Lately I had the chance to shoot a lot with vintage anamorphic lenses and I sometime had a pretty hard time dealing with them, not only focus wise but really in general. And I have the feeling that sometime directors or Dop forget that everything is a tool and every job have a specific "tool" that fits best its needs. Here you have an example: last week I have been shooting in Southern Spain with a foreign production a commercial. We had to shoot a lot, in quiet a few different locations, almost everything was going to be handheld and we were a relatively small crew, meaning that the camera crew was only the dop who also operating the camera, a focus puller and a 2nd camera assistant. The Dop and director choice about camera and lenses was Alexa xt and vintage Elite anamorphic lenses. Now, for those of you who don't know them, you have to think than they are huge, and when I say huge I mean that the 75mm (for instance) has a length of approximately 40cm and a weight of about 10kg (which is even more than the camera itself with its 8,3kg). So, when I was sweating under the burning June sun in the sand of a beach, I couldn't help but ask myself "is this really the best choice for this particular job?" And I came up with this five questions
WHAT YOU SHOULD ASK YOURSELF BEFORE SHOOTING WITH VINTAGE ANAMORPHIC LENSES
1 How fast will you need to be?
Specially when you don't have a full camera crew (and when I say full I mean Dop, camera op, focus puller, 2nd AC, video assist and DIT), you need to consider that this kind of glasses are big and heavy, they pretty always need a supporting bridge and a 6x6 mattebox (in our case even that wasn't enough for the 32mm and the 40mm), and sometimes the bridge gets in the way of the follow focus or hits the sliding tail so if you have a lot of shots in your call sheet and you need to be really fast maybe these lenses are not what suits you best . Of course the look they give is very important for your project but at the end of the day what really matters is that you could shot everything you need for your story.
2. What movements will you need to do?
Once again, with a camera set up that weights that much, if you want to go hand held or on a steadicam things are going to get rough for the operator and it's not just a matter of him getting tired, thing is that a tired cam op is less precise and can not give you all the takes you may need. Are you open to having shaky or imprecise shots because of the anamorphic look?
3.How the focus rack will be?
The world of vintage lenses is a real jungle where you're never sure about what you're going to get. Some set are in stunning conditions and the focus ring is as smooth as it gets, but others have really strong focus rings that sometimes even give problems with motors of FIZ systems (trust me, I've been there). Also, depending on where the anamorphic element is in the lens architecture, the focus racs will produce very visible geometric aberrations. So, if you're shooting action or fast things that need quick and nervous focus racking you may want to consider some other options.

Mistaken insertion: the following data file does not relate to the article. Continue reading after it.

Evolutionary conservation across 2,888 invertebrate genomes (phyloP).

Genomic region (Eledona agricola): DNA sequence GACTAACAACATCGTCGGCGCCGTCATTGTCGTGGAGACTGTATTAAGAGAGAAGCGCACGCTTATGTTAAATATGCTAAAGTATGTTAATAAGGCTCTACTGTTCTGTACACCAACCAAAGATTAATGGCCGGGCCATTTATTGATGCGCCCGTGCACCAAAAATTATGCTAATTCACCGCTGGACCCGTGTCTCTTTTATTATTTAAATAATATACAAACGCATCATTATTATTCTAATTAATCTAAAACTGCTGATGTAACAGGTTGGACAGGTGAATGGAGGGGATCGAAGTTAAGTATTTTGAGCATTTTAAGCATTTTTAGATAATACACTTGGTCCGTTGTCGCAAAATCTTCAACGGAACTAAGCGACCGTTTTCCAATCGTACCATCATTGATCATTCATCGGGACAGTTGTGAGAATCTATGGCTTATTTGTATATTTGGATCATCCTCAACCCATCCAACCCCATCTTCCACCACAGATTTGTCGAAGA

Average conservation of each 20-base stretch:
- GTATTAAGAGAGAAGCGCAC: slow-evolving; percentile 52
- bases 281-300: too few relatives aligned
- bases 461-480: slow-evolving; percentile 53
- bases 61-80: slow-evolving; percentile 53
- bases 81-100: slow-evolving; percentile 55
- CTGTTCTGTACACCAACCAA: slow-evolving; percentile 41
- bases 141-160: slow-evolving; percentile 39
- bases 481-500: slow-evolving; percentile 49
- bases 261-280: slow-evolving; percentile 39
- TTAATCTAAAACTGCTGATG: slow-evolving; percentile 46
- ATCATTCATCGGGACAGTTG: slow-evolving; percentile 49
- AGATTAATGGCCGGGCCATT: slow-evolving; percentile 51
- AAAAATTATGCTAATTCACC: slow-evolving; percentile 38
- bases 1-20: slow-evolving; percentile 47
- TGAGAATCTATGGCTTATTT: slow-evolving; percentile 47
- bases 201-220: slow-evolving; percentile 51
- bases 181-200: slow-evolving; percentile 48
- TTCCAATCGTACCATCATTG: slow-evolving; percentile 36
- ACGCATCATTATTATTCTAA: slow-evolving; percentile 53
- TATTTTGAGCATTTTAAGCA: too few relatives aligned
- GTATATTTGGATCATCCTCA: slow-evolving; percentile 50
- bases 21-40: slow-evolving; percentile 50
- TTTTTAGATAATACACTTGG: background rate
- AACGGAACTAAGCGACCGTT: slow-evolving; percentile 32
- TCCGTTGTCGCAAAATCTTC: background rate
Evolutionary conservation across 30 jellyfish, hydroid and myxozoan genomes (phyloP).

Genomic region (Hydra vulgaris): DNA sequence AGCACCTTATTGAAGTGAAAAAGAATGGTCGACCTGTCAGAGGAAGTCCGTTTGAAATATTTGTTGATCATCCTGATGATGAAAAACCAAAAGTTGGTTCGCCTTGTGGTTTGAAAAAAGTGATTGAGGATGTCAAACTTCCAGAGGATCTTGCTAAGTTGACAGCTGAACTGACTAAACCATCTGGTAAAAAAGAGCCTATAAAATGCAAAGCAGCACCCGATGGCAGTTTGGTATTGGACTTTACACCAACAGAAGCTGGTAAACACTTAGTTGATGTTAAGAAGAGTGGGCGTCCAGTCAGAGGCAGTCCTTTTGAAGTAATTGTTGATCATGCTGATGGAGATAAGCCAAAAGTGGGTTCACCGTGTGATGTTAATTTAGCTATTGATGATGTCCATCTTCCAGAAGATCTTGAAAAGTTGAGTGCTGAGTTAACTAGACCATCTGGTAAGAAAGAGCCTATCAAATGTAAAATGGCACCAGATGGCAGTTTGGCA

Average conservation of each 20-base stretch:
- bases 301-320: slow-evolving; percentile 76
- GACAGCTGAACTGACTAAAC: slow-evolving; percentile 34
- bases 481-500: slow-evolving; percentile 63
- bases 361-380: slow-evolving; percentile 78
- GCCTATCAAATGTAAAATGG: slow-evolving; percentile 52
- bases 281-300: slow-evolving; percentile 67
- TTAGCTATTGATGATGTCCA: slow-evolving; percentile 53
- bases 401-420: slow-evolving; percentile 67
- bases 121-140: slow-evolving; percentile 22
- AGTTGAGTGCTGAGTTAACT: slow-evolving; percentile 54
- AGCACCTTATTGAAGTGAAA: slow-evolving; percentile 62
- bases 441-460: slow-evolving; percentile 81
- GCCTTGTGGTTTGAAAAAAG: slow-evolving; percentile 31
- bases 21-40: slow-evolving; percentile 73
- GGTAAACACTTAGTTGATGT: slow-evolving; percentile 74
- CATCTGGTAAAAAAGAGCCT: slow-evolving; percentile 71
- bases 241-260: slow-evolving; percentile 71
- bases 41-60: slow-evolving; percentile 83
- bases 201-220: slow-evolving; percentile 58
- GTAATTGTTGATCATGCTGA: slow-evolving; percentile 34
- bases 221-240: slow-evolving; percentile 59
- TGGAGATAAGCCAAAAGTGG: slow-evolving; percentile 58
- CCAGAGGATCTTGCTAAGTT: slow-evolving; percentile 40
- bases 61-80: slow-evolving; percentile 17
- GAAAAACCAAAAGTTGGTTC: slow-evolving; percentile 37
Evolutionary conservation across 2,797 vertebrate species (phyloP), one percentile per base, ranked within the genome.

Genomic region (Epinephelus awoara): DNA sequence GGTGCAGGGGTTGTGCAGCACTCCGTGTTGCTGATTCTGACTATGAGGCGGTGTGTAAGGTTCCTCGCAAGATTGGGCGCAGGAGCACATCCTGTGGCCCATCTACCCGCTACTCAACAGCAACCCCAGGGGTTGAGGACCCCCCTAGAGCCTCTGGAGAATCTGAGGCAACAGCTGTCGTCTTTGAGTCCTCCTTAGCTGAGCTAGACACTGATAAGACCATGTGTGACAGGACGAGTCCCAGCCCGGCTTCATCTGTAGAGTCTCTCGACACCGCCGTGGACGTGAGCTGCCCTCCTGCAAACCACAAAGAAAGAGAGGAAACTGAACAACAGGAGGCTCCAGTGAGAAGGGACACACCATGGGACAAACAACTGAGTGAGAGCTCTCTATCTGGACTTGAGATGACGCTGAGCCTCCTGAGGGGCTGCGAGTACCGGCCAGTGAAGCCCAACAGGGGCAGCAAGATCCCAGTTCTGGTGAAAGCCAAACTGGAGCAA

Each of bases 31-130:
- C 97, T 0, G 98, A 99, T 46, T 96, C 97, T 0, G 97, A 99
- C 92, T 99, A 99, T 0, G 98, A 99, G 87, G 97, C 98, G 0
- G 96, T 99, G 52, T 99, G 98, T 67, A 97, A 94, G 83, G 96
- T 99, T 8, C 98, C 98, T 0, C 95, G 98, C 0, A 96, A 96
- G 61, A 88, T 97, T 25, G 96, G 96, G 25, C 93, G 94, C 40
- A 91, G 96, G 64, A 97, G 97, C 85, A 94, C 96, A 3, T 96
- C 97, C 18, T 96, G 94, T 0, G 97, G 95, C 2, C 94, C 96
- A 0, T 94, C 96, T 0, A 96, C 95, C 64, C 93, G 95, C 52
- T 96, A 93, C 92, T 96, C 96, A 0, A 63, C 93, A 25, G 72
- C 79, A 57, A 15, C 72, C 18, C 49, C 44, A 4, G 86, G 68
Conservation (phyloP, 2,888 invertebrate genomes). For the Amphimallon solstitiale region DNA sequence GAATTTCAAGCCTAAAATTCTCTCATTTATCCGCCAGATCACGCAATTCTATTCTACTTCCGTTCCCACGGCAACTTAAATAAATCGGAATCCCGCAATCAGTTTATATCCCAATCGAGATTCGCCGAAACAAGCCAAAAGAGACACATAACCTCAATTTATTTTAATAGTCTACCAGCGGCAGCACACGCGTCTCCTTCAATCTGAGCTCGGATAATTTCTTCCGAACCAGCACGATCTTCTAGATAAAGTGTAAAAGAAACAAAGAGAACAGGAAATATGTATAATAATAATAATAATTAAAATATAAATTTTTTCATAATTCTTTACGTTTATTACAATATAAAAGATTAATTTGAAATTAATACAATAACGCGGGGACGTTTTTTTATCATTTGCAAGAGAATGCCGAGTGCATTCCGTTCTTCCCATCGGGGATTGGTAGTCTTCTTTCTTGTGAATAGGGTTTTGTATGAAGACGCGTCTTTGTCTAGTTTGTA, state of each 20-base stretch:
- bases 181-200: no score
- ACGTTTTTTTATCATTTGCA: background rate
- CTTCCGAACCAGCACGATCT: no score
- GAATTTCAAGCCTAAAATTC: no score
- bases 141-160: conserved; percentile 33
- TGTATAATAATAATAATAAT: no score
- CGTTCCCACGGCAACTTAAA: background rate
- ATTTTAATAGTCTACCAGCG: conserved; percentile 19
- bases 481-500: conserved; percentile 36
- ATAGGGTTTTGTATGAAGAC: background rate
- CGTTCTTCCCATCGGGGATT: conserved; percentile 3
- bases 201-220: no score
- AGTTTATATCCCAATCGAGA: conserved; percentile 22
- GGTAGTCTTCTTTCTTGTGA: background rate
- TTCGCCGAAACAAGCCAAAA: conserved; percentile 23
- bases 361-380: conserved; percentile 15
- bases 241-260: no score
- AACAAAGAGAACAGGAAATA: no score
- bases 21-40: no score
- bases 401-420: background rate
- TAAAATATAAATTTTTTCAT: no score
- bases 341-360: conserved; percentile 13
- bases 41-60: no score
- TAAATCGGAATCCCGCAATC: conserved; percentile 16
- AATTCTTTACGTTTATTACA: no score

4. At what stop are you going to shoot?
It is true that there are some vintage sets that are pretty fast and can open at T2 or 2.2, but always keep in mind that anamorphic lenses (just like any other lens, by the way) always perform much worst when wide open and all the flaws becomes much more visible. There are some sets for instance that you need to use at 4 or even 5.6 if you want to get completely rid of cromatic aberration. With the light and the power you are bringing on set, are you gonna be able to do that?
Last but not least, remember that a lot of the vintage anamorphic set have lenses that literrally travel, meaning that the size of the lens during a focus rack changes about 5 or 6 cm and guess what? Sometimes they have very strange front size and is not the same along all the set. Plus, if it does exists, a clip on or adapter ring may not be available. So is not impossible that during a focus rack with filters on a ghost image or weird reflection suddenly appears, and if you are in a hurry in exteriors and/or don't have the possibility to repeat the take, it could be a huge issue.
As I use to say, if you spend some time thinking about what's the best tool for the job, you'll save time, money and have the best possible result. Stay tuned!
Fabio Giolitti - Focus Puller